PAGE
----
Whereas Dutch people often do not know the contents of their prenuptial agreement, or, if they do not have a prenup, what they are entitled to according to the law, expats often do not even know which law applies to their marital property regime (MPR), especially if they have not drawn up a prenup.
This year, my firm has decided to promote awareness of the issue of the marital property regime. It has chosen to do so this autumn, as a follow-up to D-Day, Divorce Day, which is organised every year in September by the Dutch Association of Family Lawyers and Divorce Mediators (vFAS).
Years ago already, the vFAS referred to divorce as a social phenomenon, and focused on the need for creating awareness on how to handle one. Specifically, on how to avoid a high-conflict divorce and pursue, if possible, a divorce settlement and a parenting plan. In general, the best thing to aim for is a settlement, at least from a professional point of view. And by professional point of view, I mean professionals such GPs, schoolteachers, psychologists and of course, good family lawyers. The impact of a divorce can be huge on both a micro and a macro level.
My firm participates in D-Day activities every year by offering free introductory interviews. All year long, however, we offer free introductory interviews of 30 minutes, specifically for the purpose of diagnosing the client’s situation in case of a divorce. To those whose marital property regime is unclear or whose prenups appear to be inadequate, we also offer an introductory interview.
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Having some expat experience myself, I am aware of the pleasures of the privileged expat life, which include all kinds of allowances and tax privileges. As a family lawyer, however, I also know that expat families are often not aware of the challenges that accompany an international career – for experience shows that almost one out of two expat relationships fail. Which is why it is imperative that expats are aware of the several ways to end a marriage, or that at least this information is accessible to expats. Especially when it comes to the implications of their expat career for their marital property regime (MPR), preferably before they become caught up in a divorce.
What to think of the Dutch/Swedish couple, who married in Amsterdam without a prenup just before they moved to Dubai – which was therefore their first matrimonial domicile – and who later moved to Mongolia and have now moved back to Amsterdam (at least the Dutch wife)? Or the Russian/British couple who married, without entering into a prenup, in a lovely chapel on Cyprus, after which the husband was transferred to Nigeria, followed by Houston and only recently The Hague, where the whole family now resides? Or the American/Dutch couple who had always lived in Wassenaar, but had gotten married in New York, where the American wife had been given a nice apartment by her father as a gift, and who was never aware of the risk that this gift could be considered part of any community of property?;
Of course I can explain the international conventions a Dutch judge is (likely) to follow, but the international conventions are not always unambiguously applied. And, if another foreign court is considered to also have jurisdiction, the interpretation given by this foreign judge could be different. Especially if this country is outside the EU. But also within EU, for instance in the UK or Denmark, a judge might come to different conclusions. This could be a reason for ‘forum shopping’, especially in case of a high-conflict divorce. However, if the spouses want to investigate real solutions to real issues, this is best done at a mediation table.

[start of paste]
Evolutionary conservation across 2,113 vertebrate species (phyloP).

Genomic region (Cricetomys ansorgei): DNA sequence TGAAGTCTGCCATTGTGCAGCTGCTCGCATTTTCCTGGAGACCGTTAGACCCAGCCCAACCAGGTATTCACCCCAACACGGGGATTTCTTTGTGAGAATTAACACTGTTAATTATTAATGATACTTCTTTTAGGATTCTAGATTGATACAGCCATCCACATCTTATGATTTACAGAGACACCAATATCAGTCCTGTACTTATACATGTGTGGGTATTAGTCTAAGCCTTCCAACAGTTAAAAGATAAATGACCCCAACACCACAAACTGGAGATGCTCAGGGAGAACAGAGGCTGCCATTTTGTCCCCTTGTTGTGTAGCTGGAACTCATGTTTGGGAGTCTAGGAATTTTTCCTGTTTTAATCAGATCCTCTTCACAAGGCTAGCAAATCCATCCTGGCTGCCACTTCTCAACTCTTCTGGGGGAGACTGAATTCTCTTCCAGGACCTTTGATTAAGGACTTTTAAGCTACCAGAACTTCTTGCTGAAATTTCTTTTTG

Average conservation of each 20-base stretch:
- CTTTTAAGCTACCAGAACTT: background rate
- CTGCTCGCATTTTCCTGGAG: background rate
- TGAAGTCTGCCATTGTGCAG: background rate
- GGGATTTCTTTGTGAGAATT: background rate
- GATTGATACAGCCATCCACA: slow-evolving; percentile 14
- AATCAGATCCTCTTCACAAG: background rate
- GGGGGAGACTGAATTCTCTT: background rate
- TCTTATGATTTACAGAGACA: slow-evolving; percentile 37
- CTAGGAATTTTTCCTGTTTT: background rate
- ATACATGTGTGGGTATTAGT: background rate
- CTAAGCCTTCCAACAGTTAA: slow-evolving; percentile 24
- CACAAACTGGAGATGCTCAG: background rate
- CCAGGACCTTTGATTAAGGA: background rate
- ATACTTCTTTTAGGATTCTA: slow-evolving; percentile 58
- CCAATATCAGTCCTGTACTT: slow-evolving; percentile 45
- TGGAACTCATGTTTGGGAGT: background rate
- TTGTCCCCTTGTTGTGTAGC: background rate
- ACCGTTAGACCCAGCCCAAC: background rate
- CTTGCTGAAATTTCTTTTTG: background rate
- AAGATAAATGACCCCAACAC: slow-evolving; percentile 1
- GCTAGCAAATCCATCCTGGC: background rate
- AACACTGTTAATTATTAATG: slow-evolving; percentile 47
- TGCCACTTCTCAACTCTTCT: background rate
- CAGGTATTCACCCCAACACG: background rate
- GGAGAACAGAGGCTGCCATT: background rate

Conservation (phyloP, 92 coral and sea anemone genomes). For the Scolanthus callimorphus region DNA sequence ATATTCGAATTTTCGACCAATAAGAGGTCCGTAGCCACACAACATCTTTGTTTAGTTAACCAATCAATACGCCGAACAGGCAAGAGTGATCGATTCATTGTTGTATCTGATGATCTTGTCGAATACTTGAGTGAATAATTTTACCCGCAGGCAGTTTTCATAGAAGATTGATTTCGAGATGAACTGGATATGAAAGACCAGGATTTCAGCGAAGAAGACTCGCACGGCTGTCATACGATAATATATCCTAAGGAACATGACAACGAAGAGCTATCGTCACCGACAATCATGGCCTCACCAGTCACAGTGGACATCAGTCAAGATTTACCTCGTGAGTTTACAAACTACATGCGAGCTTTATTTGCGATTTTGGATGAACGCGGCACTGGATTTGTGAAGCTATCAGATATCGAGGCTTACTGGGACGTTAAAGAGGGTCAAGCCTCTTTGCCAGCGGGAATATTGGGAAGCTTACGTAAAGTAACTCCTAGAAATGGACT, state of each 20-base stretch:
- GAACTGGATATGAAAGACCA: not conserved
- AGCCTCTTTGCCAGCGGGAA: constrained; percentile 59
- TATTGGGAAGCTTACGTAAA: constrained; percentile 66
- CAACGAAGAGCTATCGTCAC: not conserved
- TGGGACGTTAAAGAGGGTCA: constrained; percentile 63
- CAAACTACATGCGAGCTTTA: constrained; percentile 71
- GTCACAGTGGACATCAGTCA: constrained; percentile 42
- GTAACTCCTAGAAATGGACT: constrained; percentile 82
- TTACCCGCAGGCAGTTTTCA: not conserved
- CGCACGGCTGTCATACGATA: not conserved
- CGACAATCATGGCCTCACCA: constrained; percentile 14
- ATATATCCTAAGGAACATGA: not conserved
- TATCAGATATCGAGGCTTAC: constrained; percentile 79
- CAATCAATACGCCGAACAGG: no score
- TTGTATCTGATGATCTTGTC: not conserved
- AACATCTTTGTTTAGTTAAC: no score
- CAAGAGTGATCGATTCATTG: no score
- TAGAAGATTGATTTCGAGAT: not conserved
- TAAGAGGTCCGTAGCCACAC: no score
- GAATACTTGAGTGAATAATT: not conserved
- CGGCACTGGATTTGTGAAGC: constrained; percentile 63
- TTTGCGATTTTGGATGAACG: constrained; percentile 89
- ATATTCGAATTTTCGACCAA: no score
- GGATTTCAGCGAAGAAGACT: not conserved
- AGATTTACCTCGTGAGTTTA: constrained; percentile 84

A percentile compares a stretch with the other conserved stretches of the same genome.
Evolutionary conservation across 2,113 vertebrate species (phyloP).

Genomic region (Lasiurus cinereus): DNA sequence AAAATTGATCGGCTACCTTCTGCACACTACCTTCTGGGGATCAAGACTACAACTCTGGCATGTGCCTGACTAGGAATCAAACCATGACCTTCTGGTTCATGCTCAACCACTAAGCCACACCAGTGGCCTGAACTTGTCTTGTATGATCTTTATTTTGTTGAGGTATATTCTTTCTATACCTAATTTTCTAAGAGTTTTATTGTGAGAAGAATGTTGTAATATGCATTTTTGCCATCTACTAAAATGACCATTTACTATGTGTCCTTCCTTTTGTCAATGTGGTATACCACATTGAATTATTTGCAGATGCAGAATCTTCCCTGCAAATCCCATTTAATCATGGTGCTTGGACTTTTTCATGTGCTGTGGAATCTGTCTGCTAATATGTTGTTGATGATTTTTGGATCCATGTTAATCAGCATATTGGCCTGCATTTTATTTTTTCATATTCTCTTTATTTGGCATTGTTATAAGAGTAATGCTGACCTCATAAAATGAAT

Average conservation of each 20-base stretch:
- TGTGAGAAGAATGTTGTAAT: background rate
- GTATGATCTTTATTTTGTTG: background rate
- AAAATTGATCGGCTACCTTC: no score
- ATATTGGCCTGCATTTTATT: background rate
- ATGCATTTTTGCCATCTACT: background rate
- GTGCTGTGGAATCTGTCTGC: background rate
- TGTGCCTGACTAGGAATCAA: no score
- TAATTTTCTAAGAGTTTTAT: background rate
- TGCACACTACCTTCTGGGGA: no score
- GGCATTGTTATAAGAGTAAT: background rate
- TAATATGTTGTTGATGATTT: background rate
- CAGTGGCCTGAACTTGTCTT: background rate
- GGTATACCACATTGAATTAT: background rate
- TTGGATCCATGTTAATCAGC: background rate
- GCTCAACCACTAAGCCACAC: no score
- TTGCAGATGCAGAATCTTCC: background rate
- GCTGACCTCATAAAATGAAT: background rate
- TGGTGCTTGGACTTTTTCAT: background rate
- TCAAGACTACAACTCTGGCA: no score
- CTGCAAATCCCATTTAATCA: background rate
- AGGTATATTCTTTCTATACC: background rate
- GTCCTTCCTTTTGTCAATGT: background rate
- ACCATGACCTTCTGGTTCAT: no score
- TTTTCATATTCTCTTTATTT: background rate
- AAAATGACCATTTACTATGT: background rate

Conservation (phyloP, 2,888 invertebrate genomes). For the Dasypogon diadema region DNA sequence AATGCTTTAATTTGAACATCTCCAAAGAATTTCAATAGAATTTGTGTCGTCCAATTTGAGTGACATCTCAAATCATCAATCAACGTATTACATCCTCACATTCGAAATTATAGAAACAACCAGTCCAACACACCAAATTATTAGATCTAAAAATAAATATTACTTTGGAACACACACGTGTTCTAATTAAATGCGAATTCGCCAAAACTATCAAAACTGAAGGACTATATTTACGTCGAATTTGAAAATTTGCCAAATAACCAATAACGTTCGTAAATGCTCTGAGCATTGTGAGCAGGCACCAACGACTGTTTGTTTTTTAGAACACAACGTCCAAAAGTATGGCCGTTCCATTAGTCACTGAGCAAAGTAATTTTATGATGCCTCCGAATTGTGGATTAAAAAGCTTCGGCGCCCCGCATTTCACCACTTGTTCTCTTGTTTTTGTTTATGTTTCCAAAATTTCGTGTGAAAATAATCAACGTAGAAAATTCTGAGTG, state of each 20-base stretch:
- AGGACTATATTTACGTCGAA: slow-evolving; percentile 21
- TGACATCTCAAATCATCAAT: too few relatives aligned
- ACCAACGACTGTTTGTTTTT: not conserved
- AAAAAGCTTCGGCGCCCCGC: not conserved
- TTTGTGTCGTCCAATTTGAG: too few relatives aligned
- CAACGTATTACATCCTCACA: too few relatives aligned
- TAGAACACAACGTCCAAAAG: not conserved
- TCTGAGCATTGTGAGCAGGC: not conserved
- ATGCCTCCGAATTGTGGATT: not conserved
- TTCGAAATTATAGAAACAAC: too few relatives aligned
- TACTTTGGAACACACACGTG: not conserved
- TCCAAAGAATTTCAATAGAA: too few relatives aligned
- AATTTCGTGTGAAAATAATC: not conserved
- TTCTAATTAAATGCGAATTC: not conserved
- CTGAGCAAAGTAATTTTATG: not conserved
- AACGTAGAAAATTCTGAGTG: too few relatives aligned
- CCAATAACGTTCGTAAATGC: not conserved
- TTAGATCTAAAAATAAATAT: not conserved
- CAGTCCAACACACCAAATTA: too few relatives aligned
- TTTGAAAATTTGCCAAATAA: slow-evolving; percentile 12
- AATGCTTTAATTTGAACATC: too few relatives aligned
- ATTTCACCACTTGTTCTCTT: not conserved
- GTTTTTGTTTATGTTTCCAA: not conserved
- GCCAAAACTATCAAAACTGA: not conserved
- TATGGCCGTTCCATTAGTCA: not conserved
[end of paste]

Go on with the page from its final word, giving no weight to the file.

Luckily, expats are often open to investigating solutions through mediation. When they choose to sit at my table, I inform them that the most important asset of mediation is the fact that they have to work on the solutions together. Another important factor is the fact that the legal situation can be cleared up or adjusted whenever desired. It is up to me to facilitate a safe environment in which the couple can freely express themselves and investigate reasonable solutions – with, of course, the necessary help, knowledge of international law and creativity.
As far as the marital property regime is concerned, it sometimes turns out that it is, after all, favorable to make a (new) marriage contract when a divorce is looming on the horizon, or at least to draw up a notarial deed regarding the choice of applicable matrimonial law. This, in order to create a fair, reasonable and sustainable outcome for the parties themselves that will be accepted by the tax authorities as well.
As a family lawyer, I always try to empower my divorce clients, by reminding them that a divorce is a transfer from married life to life after marriage. From my experience, expats, more than average, are capable of thinking this way.
When it is not likely that I or any other mediator will be able to guarantee the necessary conditions or environment for mediation, parties can try ‘collaborative divorce’, whereby both parties have their own lawyer who protects their interests. These lawyers, however, more or less assume the position of mediator when addressing the divorce-related issues. The common goal of all parties concerned is to reach the best solution possible for both partners. A coach with a psychological background manages the process, pointing out at an early stage any possible problems concerning children, and offering guidance on the issue. In financially complex cases, an independent financial advisor or tax advisor can be involved, also from abroad.